Import Safety Rules Should Not Hinder Legitimate Generic Drug Markets: The Anti-Counterfeiting Trade Agreement (ACTA)

IMPORT SAFETY: REGULATORY GOVERNANCE IN THE GLOBAL ECONOMY, Cary Coglianese, Adam Finkel, David Zaring, eds., The University of Pennsylvania Press, 2009

Boston Univ. School of Law Working Paper No. 9-25

30 Pages Posted: 25 May 2009 Last revised: 30 Jul 2014

Kevin Outterson

Boston University School of Law

Date Written: 2009

Abstract

Trade agreement negotiations are routinely cloaked in secrecy, a model that may have suited the Eighteenth Century, but has no place in modern democracies. Transparency deficits have led to capture by powerful industries, sometimes to the detriment of public health. This is a standard account of the WTO TRIPS Agreement, but the pattern is being repeated, in a new regime, in the Anti-Counterfeiting Trade Agreement (ACTA) and related efforts. In the context of pharmaceuticals, ACTA should be limited to deliberate trademark violations and should not be expanded to encompass other intellectual property rights such as patent infringement. Recent seizures of generic medicines by Dutch authorities highlight the danger to legitimate and valuable global generic drug markets from overzealous enforcement of border control regimes.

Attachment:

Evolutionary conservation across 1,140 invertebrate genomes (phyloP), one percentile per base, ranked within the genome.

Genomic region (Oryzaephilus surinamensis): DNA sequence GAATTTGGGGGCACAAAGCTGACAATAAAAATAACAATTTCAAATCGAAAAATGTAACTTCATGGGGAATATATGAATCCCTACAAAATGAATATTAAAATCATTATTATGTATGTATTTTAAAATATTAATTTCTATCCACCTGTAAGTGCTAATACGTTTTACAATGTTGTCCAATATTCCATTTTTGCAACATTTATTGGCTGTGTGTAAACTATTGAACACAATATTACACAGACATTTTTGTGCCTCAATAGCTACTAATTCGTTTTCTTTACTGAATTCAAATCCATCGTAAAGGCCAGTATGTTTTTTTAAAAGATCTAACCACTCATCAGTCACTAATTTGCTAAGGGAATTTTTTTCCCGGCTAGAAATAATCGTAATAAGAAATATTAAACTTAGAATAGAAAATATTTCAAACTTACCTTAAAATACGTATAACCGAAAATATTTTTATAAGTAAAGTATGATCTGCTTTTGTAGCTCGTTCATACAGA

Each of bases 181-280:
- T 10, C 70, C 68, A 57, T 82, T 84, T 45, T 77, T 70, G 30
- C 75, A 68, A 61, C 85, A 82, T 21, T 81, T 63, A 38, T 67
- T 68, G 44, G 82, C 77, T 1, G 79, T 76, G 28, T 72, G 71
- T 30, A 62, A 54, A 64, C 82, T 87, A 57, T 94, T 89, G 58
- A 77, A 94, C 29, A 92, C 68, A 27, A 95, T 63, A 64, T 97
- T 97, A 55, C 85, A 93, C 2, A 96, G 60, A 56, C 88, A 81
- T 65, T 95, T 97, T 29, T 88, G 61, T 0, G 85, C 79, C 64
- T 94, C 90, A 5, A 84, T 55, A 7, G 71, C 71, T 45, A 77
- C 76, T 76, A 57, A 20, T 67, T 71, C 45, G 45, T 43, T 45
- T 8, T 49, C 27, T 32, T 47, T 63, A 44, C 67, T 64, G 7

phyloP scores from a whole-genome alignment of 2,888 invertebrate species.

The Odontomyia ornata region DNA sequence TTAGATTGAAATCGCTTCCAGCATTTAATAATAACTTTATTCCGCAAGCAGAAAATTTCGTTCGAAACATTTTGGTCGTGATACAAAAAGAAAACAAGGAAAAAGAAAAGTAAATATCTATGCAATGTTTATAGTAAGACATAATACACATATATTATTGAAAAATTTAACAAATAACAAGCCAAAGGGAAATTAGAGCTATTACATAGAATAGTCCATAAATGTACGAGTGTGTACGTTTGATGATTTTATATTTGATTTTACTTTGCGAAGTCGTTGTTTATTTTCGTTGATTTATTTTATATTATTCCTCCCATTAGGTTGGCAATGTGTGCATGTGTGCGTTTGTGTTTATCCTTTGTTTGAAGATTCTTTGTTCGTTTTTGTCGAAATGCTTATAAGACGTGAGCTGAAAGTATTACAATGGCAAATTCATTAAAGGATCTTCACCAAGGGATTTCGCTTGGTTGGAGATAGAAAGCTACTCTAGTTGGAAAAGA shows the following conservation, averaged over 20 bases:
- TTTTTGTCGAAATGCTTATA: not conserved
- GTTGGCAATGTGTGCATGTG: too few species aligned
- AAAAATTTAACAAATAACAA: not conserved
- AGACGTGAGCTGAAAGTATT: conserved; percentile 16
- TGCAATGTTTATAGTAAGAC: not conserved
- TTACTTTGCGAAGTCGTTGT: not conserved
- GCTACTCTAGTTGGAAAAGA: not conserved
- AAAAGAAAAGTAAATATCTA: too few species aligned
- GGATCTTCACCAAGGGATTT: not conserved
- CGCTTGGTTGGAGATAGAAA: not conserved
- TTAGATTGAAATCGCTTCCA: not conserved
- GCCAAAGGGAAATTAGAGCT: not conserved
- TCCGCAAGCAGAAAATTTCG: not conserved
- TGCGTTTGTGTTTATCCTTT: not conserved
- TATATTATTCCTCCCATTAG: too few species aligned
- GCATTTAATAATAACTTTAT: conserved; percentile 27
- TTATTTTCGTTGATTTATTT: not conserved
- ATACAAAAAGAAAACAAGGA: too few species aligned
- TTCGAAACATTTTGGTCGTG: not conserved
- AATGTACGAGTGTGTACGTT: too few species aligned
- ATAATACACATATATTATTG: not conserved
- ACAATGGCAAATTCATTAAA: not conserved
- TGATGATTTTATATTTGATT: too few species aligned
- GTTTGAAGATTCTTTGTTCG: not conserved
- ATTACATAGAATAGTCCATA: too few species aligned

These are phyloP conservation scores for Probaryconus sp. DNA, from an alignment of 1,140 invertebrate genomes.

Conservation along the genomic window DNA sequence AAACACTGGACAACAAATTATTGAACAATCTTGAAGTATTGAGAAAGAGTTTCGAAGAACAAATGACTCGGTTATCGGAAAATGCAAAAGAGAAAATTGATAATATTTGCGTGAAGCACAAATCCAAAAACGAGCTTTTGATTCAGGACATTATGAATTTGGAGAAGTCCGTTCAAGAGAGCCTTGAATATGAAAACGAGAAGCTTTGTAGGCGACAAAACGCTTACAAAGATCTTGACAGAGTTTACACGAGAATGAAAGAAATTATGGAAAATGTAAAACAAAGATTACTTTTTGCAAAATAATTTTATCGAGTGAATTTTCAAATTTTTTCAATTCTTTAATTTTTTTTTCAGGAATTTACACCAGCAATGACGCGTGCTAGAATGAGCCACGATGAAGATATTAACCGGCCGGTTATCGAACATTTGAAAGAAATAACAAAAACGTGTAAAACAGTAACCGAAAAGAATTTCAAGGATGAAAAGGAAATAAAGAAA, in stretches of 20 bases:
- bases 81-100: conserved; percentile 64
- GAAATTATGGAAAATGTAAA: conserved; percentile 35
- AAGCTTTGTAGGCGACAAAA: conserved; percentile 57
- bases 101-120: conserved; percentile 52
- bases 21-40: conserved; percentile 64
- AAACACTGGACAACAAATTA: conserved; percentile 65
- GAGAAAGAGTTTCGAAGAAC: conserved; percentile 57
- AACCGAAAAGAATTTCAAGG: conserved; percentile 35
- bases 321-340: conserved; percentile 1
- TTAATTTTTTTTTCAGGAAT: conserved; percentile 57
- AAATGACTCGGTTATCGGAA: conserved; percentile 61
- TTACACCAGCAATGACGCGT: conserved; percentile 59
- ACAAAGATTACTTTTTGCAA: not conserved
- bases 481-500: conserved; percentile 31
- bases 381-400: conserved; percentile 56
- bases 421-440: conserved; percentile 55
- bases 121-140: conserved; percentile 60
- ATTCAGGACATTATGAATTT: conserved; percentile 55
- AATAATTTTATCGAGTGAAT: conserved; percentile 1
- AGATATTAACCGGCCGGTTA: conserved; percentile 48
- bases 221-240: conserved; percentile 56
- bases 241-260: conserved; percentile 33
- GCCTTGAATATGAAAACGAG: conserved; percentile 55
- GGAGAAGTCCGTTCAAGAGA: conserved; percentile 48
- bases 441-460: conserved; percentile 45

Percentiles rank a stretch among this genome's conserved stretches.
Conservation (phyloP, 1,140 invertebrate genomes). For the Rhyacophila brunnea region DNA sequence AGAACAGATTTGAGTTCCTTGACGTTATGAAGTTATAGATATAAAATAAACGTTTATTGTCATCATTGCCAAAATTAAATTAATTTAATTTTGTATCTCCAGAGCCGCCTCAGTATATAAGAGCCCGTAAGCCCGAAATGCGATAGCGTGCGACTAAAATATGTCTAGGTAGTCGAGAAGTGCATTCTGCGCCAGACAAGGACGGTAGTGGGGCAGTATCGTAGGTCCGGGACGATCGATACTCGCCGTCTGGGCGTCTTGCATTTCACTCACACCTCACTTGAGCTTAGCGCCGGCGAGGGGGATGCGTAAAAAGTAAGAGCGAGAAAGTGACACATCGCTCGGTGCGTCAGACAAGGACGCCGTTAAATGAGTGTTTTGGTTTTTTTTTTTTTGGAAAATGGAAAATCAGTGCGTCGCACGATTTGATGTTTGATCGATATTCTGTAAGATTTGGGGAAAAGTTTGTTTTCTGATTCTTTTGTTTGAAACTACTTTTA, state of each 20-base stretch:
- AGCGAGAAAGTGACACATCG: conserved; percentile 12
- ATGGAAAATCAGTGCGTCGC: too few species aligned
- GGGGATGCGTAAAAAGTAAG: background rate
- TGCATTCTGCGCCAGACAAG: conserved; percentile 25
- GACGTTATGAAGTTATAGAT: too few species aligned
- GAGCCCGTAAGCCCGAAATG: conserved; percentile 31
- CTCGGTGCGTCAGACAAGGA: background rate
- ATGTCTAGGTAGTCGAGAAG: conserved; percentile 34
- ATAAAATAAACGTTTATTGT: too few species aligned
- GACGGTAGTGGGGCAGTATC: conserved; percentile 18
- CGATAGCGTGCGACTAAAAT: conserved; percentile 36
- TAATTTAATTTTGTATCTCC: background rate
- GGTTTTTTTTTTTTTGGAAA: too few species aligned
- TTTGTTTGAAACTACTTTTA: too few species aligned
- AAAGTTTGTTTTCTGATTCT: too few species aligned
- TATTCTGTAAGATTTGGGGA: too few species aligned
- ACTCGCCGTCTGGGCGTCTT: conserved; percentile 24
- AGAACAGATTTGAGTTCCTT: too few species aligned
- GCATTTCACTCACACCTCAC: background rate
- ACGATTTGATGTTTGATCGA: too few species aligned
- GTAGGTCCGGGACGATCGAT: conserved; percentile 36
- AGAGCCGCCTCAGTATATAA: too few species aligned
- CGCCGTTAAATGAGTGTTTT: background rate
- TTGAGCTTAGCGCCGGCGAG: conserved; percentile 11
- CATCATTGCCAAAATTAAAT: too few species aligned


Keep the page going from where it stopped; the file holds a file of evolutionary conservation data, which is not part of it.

Keywords: counterfeit, drug, pharmaceutical, Anti-Counterfeit Trade Agreement, ACTA, IMPACT

JEL Classification: K11, K23, K33

Suggested Citation

Outterson, Kevin, Import Safety Rules Should Not Hinder Legitimate Generic Drug Markets: The Anti-Counterfeiting Trade Agreement (ACTA) (2009). IMPORT SAFETY: REGULATORY GOVERNANCE IN THE GLOBAL ECONOMY, Cary Coglianese, Adam Finkel, David Zaring, eds., The University of Pennsylvania Press, 2009; Boston Univ. School of Law Working Paper No. 9-25. Available at SSRN: https://ssrn.com/abstract=1407250

Kevin Outterson (Contact Author)

Boston University School of Law ( email )

765 Commonwealth Avenue
Boston, MA 02215
United States

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